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Northern Virginia Legal Blog

Changes To The Virginia Residential Landlord Tenant Act ("VRLTA")

The purpose of this memorandum is to inform you about the recent updates to the laws governing landlord-tenant relationships in Virginia. If you are a landlord or tenant, please go through the attached updates to determine if any of these changes apply to you. Be advised that the latest changes take effect on July 1, 2019.

What’s the difference between a C- and S-corporation?

Starting a business is an exciting adventure. Just like a physical adventure, starting a new business involves making a lot of choices.

One choice, that is especially important at the start of the business journey, is deciding what structure you want your business to take.

Can you cancel a real estate agreement?

Buying a house is likely the biggest purchase you’ll make in your lifetime. Purchasing the wrong property could leave you in a bad financial situation that makes you feel trapped. Fortunately, Virginia understands that and gives you until midnight on the third business day to terminate a purchase agreement.

When Virginia considers a real estate agreement canceled

What to expect when buying a company

Buying an existing business can be a smart way to become a business owner without all the risk of starting a business from scratch. However, do not think there is no risk in acquiring a business. You could run into a string of potential problems. Some problems can be prevented, and some simply cannot be.

Mandatory Clauses In Virginia Residential Contracting Agreements

Certain activities related to the construction, repair or renovation of real property require a contractor's license. Virginia Code § 54.1-1100 defines a "Contractor" as follows:

"Contractor" means any person, that for a fixed price, commission, fee, or percentage undertakes to bid upon, or accepts, or offers to accept, orders or contracts for performing, managing, or superintending in whole or in part, the construction, removal, repair or improvement of any building or structure permanently annexed to real property owned, controlled, or leased by him or another person or any other improvements to such real property. For purposes of this chapter, "improvement" shall include (i) remediation, cleanup, or containment of premises to remove contaminants or (ii) site work necessary to make certain real property usable for human occupancy according to the guidelines established pursuant to § 32.1-11.7.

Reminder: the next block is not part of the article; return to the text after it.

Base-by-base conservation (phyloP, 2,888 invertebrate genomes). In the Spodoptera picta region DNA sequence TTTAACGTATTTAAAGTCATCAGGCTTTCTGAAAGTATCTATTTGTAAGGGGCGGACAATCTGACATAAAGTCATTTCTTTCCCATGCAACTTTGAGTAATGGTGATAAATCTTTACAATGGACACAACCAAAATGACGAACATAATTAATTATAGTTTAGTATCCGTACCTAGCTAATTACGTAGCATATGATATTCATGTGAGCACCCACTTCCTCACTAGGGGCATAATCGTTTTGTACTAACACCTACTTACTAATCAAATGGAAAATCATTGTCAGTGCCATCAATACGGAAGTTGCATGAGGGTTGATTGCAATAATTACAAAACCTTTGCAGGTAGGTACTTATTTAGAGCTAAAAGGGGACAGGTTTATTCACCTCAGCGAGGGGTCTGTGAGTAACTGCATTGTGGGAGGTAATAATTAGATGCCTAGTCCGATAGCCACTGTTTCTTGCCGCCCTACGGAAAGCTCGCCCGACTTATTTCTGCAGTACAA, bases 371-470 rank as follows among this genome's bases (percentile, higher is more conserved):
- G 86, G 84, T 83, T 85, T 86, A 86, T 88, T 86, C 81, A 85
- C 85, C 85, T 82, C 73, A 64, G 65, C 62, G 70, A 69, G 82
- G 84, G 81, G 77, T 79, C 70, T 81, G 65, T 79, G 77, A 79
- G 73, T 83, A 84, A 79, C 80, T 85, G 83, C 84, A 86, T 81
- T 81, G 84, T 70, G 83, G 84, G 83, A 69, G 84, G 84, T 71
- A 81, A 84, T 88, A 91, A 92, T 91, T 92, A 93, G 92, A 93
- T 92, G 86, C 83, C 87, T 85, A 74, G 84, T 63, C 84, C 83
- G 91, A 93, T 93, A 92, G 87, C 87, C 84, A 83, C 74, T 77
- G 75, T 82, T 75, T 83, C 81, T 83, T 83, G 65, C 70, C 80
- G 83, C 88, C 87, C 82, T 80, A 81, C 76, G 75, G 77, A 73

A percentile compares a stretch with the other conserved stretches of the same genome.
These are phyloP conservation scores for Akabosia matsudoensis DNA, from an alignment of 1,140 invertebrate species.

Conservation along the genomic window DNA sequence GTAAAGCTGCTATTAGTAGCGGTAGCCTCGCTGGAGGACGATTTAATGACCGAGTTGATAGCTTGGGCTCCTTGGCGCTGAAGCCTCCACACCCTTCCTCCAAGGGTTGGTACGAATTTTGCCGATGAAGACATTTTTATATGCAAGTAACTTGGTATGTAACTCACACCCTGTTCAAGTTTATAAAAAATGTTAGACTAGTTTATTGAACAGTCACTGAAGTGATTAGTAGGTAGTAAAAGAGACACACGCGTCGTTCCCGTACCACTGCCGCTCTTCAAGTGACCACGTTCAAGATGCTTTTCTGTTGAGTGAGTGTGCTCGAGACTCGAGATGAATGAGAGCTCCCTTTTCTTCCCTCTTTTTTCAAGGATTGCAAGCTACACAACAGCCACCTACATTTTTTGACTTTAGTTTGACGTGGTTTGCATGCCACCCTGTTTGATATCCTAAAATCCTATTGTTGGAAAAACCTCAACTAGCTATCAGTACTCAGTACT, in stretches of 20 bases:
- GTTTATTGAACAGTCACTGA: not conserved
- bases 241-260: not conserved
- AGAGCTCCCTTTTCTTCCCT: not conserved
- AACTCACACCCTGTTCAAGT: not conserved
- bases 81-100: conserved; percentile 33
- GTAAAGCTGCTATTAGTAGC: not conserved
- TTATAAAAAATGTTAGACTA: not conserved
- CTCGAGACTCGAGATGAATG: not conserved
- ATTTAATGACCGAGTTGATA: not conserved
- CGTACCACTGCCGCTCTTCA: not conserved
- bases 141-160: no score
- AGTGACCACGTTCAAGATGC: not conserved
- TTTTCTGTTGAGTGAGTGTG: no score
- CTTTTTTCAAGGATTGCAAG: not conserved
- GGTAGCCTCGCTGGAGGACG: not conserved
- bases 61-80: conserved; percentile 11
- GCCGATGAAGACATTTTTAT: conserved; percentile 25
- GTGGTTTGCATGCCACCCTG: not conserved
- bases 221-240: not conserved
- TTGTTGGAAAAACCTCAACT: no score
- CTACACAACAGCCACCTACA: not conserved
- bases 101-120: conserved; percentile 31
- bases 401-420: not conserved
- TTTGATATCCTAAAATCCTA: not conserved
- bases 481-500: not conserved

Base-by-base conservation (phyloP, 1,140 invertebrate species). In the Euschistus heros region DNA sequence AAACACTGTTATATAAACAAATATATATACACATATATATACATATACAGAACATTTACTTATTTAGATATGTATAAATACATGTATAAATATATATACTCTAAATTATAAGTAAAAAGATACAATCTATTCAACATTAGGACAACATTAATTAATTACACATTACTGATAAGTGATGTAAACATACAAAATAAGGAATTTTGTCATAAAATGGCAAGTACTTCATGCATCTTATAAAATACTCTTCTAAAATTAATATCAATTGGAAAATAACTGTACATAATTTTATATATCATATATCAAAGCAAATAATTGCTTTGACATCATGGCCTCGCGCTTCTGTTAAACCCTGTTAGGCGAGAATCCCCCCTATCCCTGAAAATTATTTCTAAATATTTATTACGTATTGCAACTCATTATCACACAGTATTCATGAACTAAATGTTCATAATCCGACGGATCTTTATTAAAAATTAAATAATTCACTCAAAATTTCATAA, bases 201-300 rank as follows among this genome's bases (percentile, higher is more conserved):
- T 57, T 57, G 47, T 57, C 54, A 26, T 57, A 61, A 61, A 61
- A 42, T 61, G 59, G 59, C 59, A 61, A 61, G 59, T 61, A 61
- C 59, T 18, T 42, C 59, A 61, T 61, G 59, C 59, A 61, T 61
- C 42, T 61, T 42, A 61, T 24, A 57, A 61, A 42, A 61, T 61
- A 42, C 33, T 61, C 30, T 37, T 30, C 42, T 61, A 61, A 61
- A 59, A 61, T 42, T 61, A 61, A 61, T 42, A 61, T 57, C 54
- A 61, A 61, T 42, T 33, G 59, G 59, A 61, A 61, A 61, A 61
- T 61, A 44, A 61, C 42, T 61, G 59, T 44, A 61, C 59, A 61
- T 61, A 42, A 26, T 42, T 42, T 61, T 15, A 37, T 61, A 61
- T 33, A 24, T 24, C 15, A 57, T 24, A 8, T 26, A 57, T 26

Understanding the differences between an LLC and an LLP

Starting a new business is an exciting time. Up until now, you and your partner may have been treating it as a side hustle, but now it is time to make it more official.

Your new enterprise may stay a side hustle, or it may become your full-time occupation. As your business grows, establishing it as a Limited Liability Companies (LLC) or Limited Liability Partnerships (LLP) can have advantages.

What is Infringement?

Our Virginia Business Lawyers frequently get asked as to what precisely constitutes trademark infringement. In order to answer that question, you need to know when something can be trademarked in the first place.

Exclusive Right to Use - Exclusive Right to Prohibit Use

The owner of a mark has the exclusive right to use that mark and the exclusive right to prohibit others from using the mark. This right is created at the moment they use the mark in commerce. Once that use is established, they have at the very least, common law geographic rights. If they then register the mark with the state authorities, they have statewide rights. If they had filed an application with the United States Patent and Trademark office stating a bona fide intent to use the mark in commerce and followed through with that use and acquired a registration, their rights extend back to the time they filed the application (1B application).

Fair Use, First Sale Doctrine & Re-selling Branded Goods

Our Virginia Business Lawyers are frequently confronted with the following scenario: You want to sell branded clothing, or other branded goods that you buy from the original or post-original owners and don't want to be sued by the original makers of the goods.

In the United States, trademark law includes a fair use defense, sometimes called "trademark fair use." In the case of re-selling branded goods, you have the defense called "Nominative Fair Use".

Your use will not infringe upon the property owner's rights because you will not be claiming that you are the original manufacturer. If you find a Casio® brand printer and wish to resell it, you are permitted to advertise "Casio printer for sale", as long as you don't claim to have any business relationship to the owner of the mark. The primary principal to keep in mind is whether there is going to be any confusion among your customers as to the source of origin. 

What to include in an independent contractor agreement

For small businesses, using independent contractors is a smart way to hire skilled workers without all the costs of a full-time employee. Even larger companies often use contractors to help with temporary work projects.

Hiring an independent contractor allows you to avoid many of the complications and costs of an employee. However, do not just hire someone and put him or her to work. Before you start working with a contractor, draw up an agreement that lays out the terms of employment. Here are some things you may want to include in an independent contractor agreement.

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Moghul Law PLLC

Moghul Law PLLC 8230 Boone Blvd., Suite 210 Vienna, VA 22182 Phone: 571-732-0764 Fax: 866-451-9531 Vienna Law Office Map